Agnes Bäker

Agnes Bäker, Prof. Dr.

Assistant Professor

Phone: +41 44 634 05 35

agnes.baeker@business.uzh.ch

Bio

Prof. Dr. Agnes Bäker is assistant professor (tenure track) in Management of Nonprofit-Organisations. Her research focuses on careers and leadership in higher education and hospitals, teamwork and peer effects, as well as behavioral economics in general. Her research is mainly empirical, relying on both experimental and econometric design. Agnes' research is published in academic journals such as Research Policy, Journal of Economic Psychology and Journal of Business Economics. She has a number of working papers. A list of her publications, working papers and work in progress can be found here (PDF, 206 KB).

 

Before joining the University of Zurich, Agnes Bäker was a postdoctoral researcher at the University of Tübingen (Germany). From 2011 to 2014, she headed the Young Researchers Group on 'the role of human and social capital in the higher education career system' sponsored by the German Federal Ministry of Education and Research. Together with Amanda Goodall she held a  Leverhulme Trust research grant titled 'Designing the scientific work environment' from 2014 to 2016. Professor Bäker currently holds a Swiss National Science Foundation grant on Interpersonal Humor for (Female) Retention and Success in Science. New research is looking at how doctors are managed and led. You can find her full CV here (PDF, 154 KB).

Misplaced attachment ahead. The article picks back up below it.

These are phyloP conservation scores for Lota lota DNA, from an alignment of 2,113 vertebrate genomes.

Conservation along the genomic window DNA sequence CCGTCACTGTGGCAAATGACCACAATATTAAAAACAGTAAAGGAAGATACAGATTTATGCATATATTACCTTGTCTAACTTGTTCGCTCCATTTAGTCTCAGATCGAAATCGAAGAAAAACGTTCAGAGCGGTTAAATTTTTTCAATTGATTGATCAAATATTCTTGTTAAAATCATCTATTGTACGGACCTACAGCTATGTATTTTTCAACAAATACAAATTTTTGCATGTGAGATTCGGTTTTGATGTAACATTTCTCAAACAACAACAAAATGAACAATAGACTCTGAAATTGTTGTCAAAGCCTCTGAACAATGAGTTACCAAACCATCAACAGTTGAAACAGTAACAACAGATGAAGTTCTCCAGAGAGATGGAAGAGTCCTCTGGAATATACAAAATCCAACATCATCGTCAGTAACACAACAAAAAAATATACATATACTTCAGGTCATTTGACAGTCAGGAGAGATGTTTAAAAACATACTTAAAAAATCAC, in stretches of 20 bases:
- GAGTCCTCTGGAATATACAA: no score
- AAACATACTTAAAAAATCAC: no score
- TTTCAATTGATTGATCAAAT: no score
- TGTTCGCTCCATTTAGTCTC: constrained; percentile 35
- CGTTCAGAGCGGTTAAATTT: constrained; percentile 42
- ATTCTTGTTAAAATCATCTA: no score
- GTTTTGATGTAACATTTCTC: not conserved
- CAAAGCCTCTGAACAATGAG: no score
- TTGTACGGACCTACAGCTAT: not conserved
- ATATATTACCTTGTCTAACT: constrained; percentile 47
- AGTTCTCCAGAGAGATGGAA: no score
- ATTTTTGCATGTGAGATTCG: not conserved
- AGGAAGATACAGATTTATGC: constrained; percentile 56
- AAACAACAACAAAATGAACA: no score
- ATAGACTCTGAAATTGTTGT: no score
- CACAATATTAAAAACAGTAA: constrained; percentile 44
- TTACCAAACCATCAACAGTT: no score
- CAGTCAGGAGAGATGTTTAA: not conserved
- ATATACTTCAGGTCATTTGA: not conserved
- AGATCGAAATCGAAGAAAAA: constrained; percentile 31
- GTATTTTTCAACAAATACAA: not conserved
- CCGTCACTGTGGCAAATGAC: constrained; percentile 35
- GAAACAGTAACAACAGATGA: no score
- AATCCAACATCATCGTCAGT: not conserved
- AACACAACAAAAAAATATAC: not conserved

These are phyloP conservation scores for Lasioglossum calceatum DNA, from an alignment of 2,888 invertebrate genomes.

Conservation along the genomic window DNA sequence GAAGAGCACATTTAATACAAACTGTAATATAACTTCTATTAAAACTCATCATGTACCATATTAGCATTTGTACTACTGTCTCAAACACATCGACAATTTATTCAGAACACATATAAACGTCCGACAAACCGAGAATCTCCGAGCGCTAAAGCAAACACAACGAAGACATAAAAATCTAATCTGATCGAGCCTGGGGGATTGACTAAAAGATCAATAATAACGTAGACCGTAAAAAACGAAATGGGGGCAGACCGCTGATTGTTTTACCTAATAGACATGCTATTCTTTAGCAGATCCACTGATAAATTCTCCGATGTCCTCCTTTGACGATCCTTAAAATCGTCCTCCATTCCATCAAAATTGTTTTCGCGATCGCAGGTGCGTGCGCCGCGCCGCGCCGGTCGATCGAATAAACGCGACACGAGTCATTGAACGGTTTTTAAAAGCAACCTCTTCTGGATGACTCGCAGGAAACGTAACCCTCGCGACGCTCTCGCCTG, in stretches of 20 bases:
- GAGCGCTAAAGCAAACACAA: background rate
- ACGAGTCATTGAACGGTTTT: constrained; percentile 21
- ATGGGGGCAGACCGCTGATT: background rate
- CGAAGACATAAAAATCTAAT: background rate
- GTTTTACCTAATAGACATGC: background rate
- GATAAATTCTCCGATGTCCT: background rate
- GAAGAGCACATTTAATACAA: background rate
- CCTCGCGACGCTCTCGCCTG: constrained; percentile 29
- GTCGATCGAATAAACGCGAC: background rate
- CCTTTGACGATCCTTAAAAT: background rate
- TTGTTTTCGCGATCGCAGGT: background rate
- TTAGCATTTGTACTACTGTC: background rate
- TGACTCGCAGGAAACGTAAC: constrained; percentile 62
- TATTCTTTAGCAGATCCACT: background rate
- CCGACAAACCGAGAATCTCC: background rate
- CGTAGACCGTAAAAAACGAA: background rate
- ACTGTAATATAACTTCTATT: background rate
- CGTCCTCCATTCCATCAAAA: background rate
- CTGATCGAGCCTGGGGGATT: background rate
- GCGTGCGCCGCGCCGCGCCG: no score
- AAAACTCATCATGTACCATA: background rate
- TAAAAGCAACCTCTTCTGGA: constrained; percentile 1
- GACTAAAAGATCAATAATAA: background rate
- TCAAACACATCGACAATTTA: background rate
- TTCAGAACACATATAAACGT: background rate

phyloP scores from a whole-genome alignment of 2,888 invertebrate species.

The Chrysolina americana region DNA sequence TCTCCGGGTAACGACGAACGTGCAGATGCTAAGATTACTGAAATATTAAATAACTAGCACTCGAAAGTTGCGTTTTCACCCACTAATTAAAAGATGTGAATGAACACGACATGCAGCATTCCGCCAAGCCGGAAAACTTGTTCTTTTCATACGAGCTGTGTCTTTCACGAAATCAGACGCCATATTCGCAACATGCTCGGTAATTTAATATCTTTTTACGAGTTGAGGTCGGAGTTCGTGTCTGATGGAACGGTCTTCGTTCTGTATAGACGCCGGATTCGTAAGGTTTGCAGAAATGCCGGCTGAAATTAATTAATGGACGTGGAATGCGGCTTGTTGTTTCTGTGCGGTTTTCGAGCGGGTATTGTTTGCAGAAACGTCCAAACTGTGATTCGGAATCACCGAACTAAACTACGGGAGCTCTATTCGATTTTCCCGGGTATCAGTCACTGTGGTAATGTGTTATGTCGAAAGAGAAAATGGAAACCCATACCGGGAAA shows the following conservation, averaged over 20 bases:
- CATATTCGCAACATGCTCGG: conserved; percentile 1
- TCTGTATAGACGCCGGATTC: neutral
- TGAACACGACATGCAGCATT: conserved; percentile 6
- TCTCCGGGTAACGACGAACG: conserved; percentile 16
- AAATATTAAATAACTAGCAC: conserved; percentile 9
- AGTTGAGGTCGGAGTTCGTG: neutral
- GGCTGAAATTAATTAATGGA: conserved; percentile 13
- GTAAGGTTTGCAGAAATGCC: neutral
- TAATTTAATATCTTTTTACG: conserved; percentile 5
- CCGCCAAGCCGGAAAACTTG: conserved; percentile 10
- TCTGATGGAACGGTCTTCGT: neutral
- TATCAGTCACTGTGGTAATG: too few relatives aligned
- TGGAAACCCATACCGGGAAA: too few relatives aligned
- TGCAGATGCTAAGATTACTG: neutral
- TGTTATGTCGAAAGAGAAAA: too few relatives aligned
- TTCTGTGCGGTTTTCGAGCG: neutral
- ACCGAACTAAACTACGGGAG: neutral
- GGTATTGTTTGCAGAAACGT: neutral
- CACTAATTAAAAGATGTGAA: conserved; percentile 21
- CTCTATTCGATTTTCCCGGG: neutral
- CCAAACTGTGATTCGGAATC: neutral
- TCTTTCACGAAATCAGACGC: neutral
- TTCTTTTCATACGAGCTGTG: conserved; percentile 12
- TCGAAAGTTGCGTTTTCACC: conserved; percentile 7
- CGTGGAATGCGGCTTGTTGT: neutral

Agnes Bäker is a member of the Academy of Management, Bildungsökonomischer Ausschuss im Verein für Socialpolitik (VfS), CHESS (Center for Higher Education and Science Studies), CRSA (Center for Research in Sports Administration), Deutscher Hochschulverband, German Economic Association of Business Administration e.V. (GEABA), Gesellschaft für experimentelle Wirtschaftsforschung, Verband der Hochschullehrer für Betriebswirtschaft e.V. (VHB), and the Verein für Socialpolitik.

 

Research Interests

  • Management of Scientists and Doctors
  • Management of Higher Education Institutions
  • Personnel Economics
  • Behavioral Economics